* Data are based on a conservative dielectric constant (k) of 1 million
The company’s battery will weigh just over 60 kg as compared to the massive 544 kg of Tesla’s 85 model.
The key advantage of our approach to solving the energy density problem of our ultra-capacitor, is the incorporation of dielectrics with a very high specific capacitance rather than relying on high charging voltage. Companies like EEStor use a high charging voltage of 3,500 V with a very low dielectric constant of 18,000. UltraCap has recently reached a new milestone with a dielectric constant of several millions.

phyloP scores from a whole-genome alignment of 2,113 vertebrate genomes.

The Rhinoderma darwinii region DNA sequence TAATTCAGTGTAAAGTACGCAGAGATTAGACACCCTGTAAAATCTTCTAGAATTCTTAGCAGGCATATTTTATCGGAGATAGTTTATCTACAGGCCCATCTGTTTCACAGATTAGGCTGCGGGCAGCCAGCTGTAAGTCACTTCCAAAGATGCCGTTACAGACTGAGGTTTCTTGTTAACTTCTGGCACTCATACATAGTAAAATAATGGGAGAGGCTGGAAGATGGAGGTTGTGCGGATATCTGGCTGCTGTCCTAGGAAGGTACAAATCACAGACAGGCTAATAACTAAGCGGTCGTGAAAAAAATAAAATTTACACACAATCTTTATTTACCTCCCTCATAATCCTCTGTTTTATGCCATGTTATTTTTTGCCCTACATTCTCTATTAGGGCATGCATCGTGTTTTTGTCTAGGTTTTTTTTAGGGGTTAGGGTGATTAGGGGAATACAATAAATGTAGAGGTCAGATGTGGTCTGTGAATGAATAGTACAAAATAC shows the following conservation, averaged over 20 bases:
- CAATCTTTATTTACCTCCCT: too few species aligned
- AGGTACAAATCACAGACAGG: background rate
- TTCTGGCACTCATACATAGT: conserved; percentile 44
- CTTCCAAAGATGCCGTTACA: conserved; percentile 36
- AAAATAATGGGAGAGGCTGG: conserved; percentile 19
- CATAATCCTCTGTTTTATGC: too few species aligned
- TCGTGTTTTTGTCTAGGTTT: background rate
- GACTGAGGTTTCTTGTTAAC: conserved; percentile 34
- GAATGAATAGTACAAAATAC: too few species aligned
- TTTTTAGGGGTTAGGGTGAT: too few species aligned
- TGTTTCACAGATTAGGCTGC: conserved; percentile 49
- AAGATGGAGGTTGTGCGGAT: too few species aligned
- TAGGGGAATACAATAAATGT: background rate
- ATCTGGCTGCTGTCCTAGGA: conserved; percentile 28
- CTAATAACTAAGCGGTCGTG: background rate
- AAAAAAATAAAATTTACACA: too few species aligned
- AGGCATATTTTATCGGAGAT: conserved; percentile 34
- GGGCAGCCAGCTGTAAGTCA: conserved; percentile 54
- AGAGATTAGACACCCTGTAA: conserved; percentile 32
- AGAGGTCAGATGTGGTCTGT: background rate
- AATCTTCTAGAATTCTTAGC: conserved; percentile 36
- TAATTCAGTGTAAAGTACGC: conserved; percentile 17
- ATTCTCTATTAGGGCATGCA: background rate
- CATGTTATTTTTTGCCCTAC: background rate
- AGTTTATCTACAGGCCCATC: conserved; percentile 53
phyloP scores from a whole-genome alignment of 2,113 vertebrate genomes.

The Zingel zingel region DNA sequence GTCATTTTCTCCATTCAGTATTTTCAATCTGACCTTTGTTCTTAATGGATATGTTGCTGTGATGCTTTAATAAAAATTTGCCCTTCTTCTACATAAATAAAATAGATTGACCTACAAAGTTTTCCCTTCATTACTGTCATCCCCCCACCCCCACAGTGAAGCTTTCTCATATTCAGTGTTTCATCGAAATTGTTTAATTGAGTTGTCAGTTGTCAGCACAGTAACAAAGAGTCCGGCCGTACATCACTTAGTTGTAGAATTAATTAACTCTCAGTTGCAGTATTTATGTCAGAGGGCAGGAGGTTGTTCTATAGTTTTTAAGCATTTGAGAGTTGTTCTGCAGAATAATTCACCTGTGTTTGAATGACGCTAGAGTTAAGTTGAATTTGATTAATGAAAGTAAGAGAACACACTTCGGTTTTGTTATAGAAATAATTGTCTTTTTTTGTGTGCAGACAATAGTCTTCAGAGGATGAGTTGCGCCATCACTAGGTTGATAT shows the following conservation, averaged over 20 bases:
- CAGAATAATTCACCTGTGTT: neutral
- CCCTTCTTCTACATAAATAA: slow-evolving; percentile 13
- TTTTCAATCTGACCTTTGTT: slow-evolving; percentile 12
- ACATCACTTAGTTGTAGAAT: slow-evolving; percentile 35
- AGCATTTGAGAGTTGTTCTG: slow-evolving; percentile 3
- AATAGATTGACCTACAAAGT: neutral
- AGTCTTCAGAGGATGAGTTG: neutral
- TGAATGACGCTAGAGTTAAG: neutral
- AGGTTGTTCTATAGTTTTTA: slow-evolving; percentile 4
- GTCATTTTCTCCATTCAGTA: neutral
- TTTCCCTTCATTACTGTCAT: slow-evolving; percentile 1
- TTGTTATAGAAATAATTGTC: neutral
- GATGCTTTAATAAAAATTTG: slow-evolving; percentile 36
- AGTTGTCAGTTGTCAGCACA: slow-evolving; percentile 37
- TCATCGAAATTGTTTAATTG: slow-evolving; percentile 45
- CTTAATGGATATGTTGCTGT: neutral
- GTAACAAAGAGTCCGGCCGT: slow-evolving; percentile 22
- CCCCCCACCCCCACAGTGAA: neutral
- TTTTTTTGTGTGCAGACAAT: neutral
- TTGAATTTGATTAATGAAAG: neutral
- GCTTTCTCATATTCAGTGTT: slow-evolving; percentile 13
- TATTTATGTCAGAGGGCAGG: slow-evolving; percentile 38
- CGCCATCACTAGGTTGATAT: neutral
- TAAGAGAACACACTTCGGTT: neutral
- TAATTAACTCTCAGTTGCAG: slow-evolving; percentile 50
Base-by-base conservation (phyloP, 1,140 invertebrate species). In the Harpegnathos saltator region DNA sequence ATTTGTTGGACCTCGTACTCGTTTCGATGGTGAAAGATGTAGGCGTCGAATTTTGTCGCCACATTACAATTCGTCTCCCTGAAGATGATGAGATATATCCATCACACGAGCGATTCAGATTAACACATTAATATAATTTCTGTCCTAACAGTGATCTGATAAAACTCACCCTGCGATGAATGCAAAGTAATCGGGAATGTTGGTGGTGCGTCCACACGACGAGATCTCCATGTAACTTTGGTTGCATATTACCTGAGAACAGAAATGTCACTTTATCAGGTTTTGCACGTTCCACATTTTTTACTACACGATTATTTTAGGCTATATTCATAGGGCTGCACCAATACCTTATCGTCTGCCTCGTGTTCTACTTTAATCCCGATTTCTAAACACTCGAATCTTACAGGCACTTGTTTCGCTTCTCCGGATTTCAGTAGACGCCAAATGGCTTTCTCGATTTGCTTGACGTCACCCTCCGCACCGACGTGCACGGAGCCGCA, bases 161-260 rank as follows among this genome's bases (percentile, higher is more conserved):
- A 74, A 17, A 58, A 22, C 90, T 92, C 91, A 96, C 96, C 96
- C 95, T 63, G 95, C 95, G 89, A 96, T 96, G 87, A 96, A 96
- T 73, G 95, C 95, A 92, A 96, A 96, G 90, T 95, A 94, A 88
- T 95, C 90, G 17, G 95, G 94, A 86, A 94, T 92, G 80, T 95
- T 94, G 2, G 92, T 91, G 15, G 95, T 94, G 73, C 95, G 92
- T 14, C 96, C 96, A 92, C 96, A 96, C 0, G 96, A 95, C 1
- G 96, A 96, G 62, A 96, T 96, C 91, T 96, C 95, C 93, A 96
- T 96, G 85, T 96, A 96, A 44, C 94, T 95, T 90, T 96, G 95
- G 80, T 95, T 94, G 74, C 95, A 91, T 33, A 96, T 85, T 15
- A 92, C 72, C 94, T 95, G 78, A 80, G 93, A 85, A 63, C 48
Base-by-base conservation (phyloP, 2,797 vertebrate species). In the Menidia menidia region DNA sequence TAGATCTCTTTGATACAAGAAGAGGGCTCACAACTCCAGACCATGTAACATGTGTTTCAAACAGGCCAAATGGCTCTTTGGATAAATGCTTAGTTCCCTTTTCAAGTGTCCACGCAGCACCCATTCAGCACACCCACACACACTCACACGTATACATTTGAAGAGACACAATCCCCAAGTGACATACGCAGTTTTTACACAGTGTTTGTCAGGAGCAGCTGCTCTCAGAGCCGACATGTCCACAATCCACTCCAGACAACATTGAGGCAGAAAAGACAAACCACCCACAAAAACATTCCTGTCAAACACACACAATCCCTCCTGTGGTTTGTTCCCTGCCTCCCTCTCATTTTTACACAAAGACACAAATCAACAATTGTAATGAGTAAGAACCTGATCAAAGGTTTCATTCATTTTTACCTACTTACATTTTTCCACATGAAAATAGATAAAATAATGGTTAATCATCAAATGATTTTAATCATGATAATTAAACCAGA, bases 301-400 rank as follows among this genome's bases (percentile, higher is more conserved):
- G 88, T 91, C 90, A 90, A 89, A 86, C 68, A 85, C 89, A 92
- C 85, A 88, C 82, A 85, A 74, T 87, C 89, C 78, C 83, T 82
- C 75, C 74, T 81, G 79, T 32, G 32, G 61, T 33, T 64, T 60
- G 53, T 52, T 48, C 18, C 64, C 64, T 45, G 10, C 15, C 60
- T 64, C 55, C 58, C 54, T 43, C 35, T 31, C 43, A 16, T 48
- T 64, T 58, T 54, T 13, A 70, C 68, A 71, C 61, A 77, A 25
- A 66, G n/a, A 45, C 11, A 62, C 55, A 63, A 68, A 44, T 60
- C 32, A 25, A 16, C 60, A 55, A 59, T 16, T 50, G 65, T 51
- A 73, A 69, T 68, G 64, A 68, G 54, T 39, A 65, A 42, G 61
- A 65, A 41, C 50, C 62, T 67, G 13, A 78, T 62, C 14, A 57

By developing a very high capacitance dielectric, it will be possible to store larger amount of charge at lower voltages (eventually all the way to 220V) thus making it easier to charge and possibly eliminating the need for specially constructed charging stations. In comparison with Tesla’s battery, which requires a charging time of 12 hours, Ultra-Cap’s energy storage devices will be fully charged in only 4 minutes. These results can lead to a total reduction of cost of around 30% per kilometer.